The red-hot Denver Broncos have been anything but in December as of late.
Before this season, the team was a combined 5-14 in the month of December since 2008.
Thankfully it’s been a different tune this season.
Now riding a nine-game win streak and with sights set on the AFC’s No. 1 seed in the NFL playoffs, the Broncos finish the 2012 regular season with back-to-back home games – against teams with losing records.
First up…the 5-9 Cleveland Browns.
With 16 rookies on the active roster, ten of whom have started, the young Browns experienced a lot of growing pains early on in the season. Now finally playing cohesive football, the Browns have won three of their last four games, thanks in part to improved play of quarterback Brandon Weeden and the steady work of running back Trent Richardson.
The playoff-bound Broncos are guaranteed no lower than the AFC’s No. 3 seed. Sitting right now at No. 2 behind the Houston Texans, the Broncos control their own destiny in securing a first-round bye.
Ask the players and coaches and they’ll tell you no one is thinking playoff seeding – only the remaining regular season games. That’s likely true, but think of it this way: If the Broncos win, they’ll be rewarded in playoff seeding.
When Cleveland has the ball: Rookie Trent Richardson is 230-lbs. of hard-to-bring-down running back. Broncos linebacker Wesley Woodyard describes Richardson as a “workhorse” who looks just as strong on his 30th carry as his first.
Cleveland Browns rookie running back Trent Richardson has scored six touchdowns in the last four games. (courtesy Erik Drost)
Richardson’s 12 touchdowns in 2012 is tied for second-most in the NFL. He’s racked up six of those touchdowns in the Browns’ last four games. Richardson needs 103 yards to reach 1,000 rushing yards on the season, but Sunday could be the young workhorse’s biggest defensive challenge yet. Denver’s run defense is ranked second in the NFL, and has given up only one rushing touchdown since Week 6.
The stellar play of Denver’s front seven means Richardson will have to earn every yard he gets on the ground…or will rely on short-yardage passing situations to rack up yards after the catch. Richardson leads the Browns with 48 catches this season, and we’ve seen the Broncos defense stumble at times against opposing tight ends and running backs in the passing game.
Cleveland’s offensive line is anchored by left tackle Joe Thomas. The five-time Pro Bowler will take on Elvis Dumervil as his primary assignment. Thomas is among the best at his position in the league, as is Dumveril, making this one-on-one matchup perhaps the game’s most intriguing.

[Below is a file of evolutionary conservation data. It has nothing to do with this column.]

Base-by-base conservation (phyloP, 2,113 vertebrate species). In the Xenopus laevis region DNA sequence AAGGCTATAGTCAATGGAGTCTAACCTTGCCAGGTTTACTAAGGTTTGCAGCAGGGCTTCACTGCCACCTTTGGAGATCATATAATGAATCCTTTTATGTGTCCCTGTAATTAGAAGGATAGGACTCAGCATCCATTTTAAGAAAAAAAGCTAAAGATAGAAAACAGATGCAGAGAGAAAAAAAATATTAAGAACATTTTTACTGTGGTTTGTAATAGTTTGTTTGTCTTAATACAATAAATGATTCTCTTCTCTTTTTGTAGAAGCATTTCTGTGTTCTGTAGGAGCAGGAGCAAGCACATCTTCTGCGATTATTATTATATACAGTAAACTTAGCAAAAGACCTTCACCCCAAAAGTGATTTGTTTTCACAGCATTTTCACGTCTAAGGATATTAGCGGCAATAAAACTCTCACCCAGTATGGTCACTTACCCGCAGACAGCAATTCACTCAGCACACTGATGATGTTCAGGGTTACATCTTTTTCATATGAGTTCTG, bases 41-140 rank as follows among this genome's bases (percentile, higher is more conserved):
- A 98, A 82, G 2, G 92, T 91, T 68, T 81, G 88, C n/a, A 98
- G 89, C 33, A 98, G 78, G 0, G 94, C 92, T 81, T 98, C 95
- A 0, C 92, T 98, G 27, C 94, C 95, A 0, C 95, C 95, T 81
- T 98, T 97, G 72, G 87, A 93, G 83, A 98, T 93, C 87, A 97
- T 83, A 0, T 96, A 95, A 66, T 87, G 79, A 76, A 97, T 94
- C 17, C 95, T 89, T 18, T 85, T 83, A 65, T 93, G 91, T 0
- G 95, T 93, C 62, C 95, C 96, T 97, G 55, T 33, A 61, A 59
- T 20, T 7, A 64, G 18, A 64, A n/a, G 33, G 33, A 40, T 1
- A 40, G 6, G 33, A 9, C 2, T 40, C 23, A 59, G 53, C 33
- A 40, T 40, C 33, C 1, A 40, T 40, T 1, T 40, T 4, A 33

If Thomas holds his own, the Broncos’ on-the-edges pass rush might be just on-the-edge with linebacker Von Miller, who didn’t register a sack in last week’s victory against the Baltimore Ravens. Miller has 16 sacks on the season and figures to add to that tally against Brandon Weeden, your classic pocket passer who doesn’t like to roll out or run.
Weeden, like so many other rookie quarterbacks (even the 29-year-old ones), has struggled with turnovers this season, throwing more interceptions (17) than touchdowns (14). He tends to force the football into coverage mismatches, resulting in the aforementioned INTs or batted down passes. Given the Broncos’ opportunistic secondary, it’s a safe bet Weeden will add to his turnover total Sunday.
When Denver has the ball: I hope don’t jinx the team with the following statement:
It seems the Broncos have righted the ship when it comes to turnovers.
Denver’s turnover margin is now 0, which still trails the league’s other elite teams by a lot, but recent trends prove promising. The Broncos have been in the minus side of the turnover margin for most of the season, but didn’t have a single turnover against the Ravens – Denver’s first turnover-free game of the season. It’s now been more than a month since Denver lost a fumble, the last coming Nov. 18 at home against the San Diego Chargers.
Ball security will once again be crucial for the Broncos’ success Sunday, as the Browns are tied for fifth in the NFL with 28 takeaways.
Broncos running back Knowshon Moreno, inactive for eight games this season, has gone from being relegated to scout team duties to being Denver’s unlikely newest (old) offensive weapon. In his last two games, Moreno has rushed for 119 and 118 yards respectively, and has no turnovers since replacing Willis McGahee in late-November. Cleveland’s defense allows 120.6 rushing yards per game, good news for Moreno and rookie speedster Ronnie Hillman.
With right guard Chris Kuper (ankle) likely sidelined another week, pass protection could be a liability. Here’s a staggering, tell-all statistic: Peyton Manning has been sacked 21 times this season, 19 of those happened with Kuper out of the lineup. (Kuper has started five games this season.)
Moreno has done a decent job of getting to the free rusher and protecting Manning; even so, Peyton took some big hits in last week’s win against Baltimore. Manning has shown he’s sturdy and quickly bounces back up, but seeing your $90 million quarterback with a surgically repaired neck knocked to the ground is always one of those sights you’d rather not see.
Denver 33, Cleveland 17
It seems I write this every week, but here goes:
If Cleveland hopes to pull out the victory, two things need to happen: 1) Denver turnovers, and 2) Keep the Broncos’ high-scoring offense on the sidelines where Peyton Manning can’t do any damage. Cleveland isn’t equipped to beat Denver in a shootout, and need to keep the Broncos under 20 for any real chance at victory.
The young Browns are trying to close out the season strong, but the Broncos are just too good in too many areas to let this one slip away.
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